Internally, the 1GHz A4 CPU of the old version is superseded by a dual-core A5 CPU – the same one found in the last version of the iPad (iteration 2.4) – it’s basically a pair of A9 cores with a PowerVR SGX543MP2 on-board graphical chip looking after the pixel-painting – a premium set of components in other words.
Camera of New iPod Touch has also been smartened up, in the same vein of the iPhone 5′s cam, more scratch-resistant lens, some sort of sapphire crystal layer to thank for that. Panorama mode courtesy of simply swishing the device through the air is also here, as is face recognition, swipe to focus, support for iPhoto and iMovie. Shoot 1080p footage with the rear camera, assisted by motion detection…the new iPod Touch is no poor relation of the iPhone, it’s simply the non-cellular sibling, and it’s a fantastic update. I reckon users are gonna love that elongated aspect ratio – an extra row of homescreen icons but more importantly, the unchanged width of the device means it’s still a one-handed device – thumb-swipes ahoy.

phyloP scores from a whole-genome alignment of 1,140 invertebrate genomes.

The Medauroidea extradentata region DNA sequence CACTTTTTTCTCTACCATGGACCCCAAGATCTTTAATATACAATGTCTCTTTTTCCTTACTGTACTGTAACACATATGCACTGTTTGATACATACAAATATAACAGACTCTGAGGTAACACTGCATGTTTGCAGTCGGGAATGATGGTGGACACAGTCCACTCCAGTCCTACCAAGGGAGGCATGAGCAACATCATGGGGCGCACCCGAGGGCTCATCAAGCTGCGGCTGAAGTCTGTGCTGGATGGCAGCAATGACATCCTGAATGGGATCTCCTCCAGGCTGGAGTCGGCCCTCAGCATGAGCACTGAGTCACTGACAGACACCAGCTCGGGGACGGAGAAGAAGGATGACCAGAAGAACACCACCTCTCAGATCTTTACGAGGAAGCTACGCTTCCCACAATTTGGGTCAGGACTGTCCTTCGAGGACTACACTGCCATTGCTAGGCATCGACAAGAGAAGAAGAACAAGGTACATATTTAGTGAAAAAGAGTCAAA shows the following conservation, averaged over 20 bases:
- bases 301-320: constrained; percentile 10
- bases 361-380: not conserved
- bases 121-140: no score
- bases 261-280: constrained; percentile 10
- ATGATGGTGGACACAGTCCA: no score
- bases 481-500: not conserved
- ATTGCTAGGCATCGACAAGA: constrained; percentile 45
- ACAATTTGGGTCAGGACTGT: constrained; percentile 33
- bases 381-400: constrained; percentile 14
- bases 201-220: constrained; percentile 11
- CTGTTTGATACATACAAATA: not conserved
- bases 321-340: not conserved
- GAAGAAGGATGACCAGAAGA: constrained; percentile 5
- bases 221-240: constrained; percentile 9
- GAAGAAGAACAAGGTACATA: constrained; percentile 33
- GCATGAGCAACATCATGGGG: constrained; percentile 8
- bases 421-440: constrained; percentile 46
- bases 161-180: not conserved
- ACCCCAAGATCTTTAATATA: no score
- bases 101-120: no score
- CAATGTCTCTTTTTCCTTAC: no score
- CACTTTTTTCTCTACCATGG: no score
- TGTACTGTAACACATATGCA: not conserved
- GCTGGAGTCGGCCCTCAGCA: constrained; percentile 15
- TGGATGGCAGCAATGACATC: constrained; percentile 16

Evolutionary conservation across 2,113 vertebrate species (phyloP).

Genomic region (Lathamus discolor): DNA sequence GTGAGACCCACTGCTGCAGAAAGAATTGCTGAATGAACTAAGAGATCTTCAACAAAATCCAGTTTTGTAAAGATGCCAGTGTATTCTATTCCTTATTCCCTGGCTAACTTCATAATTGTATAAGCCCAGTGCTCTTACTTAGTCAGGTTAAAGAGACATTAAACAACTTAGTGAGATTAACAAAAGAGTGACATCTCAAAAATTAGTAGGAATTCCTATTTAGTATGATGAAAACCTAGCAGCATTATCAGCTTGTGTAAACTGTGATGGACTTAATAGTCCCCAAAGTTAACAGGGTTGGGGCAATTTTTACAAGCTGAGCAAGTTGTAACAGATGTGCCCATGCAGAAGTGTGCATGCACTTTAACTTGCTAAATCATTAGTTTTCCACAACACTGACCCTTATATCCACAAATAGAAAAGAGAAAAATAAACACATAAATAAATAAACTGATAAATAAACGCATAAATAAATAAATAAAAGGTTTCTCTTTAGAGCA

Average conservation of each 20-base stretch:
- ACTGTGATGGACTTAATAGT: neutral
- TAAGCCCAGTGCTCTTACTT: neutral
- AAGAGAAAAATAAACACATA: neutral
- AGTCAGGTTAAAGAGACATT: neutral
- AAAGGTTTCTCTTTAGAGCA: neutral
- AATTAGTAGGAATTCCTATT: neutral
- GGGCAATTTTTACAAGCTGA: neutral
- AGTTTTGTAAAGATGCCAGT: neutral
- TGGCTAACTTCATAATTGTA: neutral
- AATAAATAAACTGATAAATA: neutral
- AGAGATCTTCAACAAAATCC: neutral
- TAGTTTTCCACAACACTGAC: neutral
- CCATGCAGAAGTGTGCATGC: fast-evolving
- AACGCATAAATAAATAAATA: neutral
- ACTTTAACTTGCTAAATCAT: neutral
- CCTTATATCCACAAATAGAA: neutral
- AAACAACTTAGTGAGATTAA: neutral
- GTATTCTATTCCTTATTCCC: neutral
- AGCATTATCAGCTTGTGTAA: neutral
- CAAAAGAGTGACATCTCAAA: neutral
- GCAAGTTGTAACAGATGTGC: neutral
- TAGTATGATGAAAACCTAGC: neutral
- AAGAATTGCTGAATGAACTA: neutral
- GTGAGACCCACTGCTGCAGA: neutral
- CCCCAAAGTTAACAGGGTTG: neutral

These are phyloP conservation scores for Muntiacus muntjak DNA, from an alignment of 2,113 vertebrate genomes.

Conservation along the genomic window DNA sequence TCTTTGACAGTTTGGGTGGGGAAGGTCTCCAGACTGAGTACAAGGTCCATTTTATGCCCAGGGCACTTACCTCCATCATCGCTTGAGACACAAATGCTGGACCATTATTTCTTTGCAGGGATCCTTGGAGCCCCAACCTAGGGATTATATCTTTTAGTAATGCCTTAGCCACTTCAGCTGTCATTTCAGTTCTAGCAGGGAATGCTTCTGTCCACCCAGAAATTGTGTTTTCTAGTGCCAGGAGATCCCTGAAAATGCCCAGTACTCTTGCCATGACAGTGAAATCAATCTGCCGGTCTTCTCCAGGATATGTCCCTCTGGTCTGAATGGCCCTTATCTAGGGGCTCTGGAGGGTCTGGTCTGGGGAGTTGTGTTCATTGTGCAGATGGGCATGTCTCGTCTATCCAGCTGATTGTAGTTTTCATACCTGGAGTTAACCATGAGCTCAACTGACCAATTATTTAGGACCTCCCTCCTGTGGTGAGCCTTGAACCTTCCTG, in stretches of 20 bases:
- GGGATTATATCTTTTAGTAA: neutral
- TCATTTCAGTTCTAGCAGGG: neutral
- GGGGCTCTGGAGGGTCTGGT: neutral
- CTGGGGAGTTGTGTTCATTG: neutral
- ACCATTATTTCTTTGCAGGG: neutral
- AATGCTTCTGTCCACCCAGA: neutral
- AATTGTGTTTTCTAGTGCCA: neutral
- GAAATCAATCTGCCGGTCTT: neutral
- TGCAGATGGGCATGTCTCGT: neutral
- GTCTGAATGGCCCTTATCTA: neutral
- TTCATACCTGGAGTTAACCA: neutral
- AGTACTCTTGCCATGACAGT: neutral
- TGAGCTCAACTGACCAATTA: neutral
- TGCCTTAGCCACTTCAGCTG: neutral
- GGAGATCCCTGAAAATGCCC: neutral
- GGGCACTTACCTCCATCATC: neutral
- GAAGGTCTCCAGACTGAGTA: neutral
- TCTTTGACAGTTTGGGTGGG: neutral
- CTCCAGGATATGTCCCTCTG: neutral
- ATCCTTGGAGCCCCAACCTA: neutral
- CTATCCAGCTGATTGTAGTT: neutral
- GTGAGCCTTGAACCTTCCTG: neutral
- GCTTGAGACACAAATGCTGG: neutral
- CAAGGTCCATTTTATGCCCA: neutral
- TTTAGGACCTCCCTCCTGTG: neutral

And for a device without 3G/LTE and whatnot connectivity, that extra mobile-friendliness will give the iPod the edge over any other WiFi device – when was the last time you saw anyone using a 4.3-inch device with a typical height-to-width ratio with just one hand? Standing on the subway? Walking along? That new Lightning connector might irk a few iPod fans; peripherals will need updating, and the port layout has been reworked, but the boost to performance and usability make this an upgrade worth saving for; battery life has been improved to 40 hours of tune-time, or 8 hours of video. 32GB version $299, 64GB $399, shipping in October.
To put things in perspective check out this chart comparing iPhone 5 iPhone 4s iPod Touch 4G and iPod Touch 5G: